May 24, 2020

Cook Up a New Valentine's Tradition

Northern Express shares the recipe for romance … over dinner
By Janice Binkert | Feb. 8, 2020

Valentine’s Day is a time where we’re urged to splurge on fancy chocolates, an extravagant bouquet of flowers, dinner out at an elegant restaurant, and/or an appropriately embellished greeting card filled with sweet declarations of affection.
That said, it sure didn’t start out that way. While Valentine’s Day is all about love and romance now, it actually has some pretty grim origins going all the way back to the third century. Not to spoil the the mood, but we’re talking animal sacrifices, whippings, beheadings and martyrs here.
However, thanks to legends inevitably supplanting facts – and to the poetic works of Chaucer and Shakespeare hundreds of years later – February 14 somehow morphed into a holiday for sweethearts.
Just like the old telephone game, its message got more than a little garbled over time. But since the message was endearing and universal, eventually clever marketers saw a chance to cash in on it. It happens to the best of holidays and traditions … and this one is no different.
But you could make it different this year with the best gifts of all: your time and attention. Love is worth the effort, isn’t it? So here’s a proposal: If you don’t already have plans to go out, how  about staying home and cooking a romantic dinner together? You can still get the card, buy the flowers (a single red rose placed on each plate is striking and won’t break the bank) and incorporate chocolate into your dessert!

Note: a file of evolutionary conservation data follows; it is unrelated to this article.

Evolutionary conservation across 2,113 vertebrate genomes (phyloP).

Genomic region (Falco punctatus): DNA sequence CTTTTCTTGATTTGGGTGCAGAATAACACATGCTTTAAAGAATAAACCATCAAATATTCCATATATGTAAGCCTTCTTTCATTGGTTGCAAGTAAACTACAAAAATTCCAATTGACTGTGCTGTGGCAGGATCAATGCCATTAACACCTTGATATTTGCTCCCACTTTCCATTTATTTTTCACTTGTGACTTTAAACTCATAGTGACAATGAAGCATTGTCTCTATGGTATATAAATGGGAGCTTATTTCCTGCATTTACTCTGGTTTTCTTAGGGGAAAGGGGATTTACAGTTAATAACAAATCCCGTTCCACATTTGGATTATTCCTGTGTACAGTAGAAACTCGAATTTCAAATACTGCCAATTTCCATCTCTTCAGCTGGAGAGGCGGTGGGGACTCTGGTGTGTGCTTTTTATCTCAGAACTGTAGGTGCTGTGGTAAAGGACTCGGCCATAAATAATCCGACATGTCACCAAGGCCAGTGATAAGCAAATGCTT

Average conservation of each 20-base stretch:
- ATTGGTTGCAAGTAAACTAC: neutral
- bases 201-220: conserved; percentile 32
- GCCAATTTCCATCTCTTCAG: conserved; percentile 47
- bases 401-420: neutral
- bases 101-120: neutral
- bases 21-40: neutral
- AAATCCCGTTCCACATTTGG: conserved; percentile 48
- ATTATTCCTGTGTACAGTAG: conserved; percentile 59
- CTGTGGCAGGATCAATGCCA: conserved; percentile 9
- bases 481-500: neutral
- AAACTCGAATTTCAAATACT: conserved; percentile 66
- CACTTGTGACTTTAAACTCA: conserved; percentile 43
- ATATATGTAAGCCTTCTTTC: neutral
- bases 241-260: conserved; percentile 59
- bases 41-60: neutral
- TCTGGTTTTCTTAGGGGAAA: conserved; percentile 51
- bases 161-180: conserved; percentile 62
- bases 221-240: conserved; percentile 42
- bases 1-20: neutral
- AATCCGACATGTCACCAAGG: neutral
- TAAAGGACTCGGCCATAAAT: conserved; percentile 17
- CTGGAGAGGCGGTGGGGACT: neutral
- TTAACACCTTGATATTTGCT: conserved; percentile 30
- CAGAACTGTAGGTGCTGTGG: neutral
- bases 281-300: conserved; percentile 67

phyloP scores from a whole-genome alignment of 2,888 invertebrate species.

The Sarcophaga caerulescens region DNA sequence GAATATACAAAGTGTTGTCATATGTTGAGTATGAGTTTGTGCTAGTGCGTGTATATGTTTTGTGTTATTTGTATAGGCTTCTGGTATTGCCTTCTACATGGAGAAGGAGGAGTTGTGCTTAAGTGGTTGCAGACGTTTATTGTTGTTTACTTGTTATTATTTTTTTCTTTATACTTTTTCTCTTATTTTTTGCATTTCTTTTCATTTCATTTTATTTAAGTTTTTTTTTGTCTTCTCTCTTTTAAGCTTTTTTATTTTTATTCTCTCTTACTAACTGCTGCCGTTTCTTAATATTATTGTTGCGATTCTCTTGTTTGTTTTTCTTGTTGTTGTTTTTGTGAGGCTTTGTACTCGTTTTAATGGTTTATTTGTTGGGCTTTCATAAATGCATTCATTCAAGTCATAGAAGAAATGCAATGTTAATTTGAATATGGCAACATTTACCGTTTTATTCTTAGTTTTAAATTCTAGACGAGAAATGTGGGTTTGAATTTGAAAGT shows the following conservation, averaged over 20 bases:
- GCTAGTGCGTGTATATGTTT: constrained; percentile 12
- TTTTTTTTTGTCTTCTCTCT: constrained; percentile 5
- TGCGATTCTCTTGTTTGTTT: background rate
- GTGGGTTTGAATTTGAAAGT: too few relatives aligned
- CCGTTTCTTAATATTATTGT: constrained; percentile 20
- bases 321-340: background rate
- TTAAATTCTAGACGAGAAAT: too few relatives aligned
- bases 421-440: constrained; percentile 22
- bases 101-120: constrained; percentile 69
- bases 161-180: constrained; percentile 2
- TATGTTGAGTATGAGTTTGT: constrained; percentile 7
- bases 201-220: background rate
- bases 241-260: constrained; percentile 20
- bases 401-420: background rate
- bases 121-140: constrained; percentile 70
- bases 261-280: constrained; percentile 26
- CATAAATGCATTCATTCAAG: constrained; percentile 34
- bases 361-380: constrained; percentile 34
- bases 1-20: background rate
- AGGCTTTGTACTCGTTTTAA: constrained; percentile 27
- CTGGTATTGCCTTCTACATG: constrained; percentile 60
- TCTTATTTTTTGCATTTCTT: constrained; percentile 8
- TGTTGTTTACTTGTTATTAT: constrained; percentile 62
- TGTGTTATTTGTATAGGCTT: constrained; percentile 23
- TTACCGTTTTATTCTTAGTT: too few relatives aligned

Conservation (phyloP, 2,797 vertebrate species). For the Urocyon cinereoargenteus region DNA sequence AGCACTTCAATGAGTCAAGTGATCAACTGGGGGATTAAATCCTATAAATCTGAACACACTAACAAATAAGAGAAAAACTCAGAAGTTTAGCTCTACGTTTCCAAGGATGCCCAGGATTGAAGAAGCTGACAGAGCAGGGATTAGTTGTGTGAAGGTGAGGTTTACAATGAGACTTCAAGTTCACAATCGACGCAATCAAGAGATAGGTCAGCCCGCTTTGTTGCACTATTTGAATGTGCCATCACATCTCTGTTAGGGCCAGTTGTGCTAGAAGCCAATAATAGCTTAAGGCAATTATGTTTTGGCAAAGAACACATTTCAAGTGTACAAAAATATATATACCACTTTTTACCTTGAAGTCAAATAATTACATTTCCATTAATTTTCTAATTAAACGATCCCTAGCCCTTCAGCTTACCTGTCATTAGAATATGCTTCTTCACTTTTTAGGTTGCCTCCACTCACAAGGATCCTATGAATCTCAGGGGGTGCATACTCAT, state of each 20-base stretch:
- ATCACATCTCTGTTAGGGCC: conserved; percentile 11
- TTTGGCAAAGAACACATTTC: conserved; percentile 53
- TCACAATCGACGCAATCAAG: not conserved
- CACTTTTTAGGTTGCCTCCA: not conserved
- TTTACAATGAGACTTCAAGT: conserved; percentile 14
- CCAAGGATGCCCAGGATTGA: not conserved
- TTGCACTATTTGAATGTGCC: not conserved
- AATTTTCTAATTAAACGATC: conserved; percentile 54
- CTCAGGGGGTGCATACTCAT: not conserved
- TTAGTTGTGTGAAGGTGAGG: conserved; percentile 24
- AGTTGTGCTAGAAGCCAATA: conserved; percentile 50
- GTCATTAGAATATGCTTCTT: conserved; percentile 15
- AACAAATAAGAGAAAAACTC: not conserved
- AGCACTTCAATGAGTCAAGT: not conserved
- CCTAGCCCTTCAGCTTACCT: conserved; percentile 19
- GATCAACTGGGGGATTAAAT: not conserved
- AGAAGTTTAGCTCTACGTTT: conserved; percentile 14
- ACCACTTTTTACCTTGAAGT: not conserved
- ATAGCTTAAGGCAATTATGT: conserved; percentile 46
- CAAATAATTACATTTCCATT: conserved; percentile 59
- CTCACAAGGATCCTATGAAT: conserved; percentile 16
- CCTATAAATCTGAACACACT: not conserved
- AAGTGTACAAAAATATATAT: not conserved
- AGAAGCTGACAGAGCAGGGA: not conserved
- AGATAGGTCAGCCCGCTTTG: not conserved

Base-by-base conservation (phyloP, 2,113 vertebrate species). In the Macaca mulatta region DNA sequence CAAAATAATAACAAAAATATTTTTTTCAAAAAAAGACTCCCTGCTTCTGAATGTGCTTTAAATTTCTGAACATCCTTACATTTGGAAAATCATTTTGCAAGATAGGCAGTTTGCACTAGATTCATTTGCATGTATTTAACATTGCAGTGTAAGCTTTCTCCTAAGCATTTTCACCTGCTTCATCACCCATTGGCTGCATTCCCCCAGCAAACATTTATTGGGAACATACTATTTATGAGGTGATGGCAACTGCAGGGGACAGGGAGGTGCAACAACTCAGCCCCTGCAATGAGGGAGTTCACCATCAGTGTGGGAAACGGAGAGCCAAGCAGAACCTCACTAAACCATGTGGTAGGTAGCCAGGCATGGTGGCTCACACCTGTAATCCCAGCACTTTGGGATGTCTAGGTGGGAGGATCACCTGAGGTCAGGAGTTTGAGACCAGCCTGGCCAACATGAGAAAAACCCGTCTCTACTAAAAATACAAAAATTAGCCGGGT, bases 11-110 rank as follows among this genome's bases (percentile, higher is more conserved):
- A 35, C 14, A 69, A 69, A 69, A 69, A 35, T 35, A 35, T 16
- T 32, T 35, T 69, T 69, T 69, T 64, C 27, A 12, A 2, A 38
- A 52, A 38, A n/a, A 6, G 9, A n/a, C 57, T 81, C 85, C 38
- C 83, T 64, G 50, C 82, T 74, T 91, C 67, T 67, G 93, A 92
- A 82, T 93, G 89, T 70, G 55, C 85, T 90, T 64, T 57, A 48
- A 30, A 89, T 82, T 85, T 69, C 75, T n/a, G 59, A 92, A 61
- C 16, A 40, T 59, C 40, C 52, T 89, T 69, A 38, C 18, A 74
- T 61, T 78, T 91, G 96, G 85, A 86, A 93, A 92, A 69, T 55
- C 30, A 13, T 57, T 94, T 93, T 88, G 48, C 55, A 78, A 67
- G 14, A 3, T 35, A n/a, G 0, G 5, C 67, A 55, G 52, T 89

It doesn’t have to be a big production. The most important thing is to connect with each other over foods you both enjoy eating. It can be anything from homemade pizza to beef Wellington.
Need a plan of attack? A few suggestions:
·      Sit down together a few days ahead to discuss and write out what your menu will be. Choose one that allow you to prep at least some components a day or a few hours ahead, so that everything will come together more easily and quickly when it’s time to do the final cooking. Assign prep tasks according to talents and proclivities.

·      Consider doing more than one course – a simple appetizer with cocktails or mocktails, a soup or salad, an entrée and a dessert. (Sound complicated and time consuming? See sidebar “Four Courses? Of Course!” for ideas!)

·      Source recipes from your own collection, food magazines, cookbooks or online.

·      Make a shopping list of the ingredients you’ll need, and then go together to select and buy them. Many of them will no doubt be available from your nearest grocery store, but also try checking out a local specialty market and/or bakery for certain things, and visiting a wine shop, butcher shop and/or fish market, where the proprietors will be more than happy to answer any questions you have and help you make your choices. Doing so can turn what would otherwise be ordinary grocery shopping into a fun and inspiring outing!

·      Set your table the night before if you can and break out the good stuff – it doesn’t have to be linen, china, silver and crystal, but by all means, if you have any or all of that, use it! Candles are a nice touch, too. And be sure to incorporate Valentine’s red into the color scheme.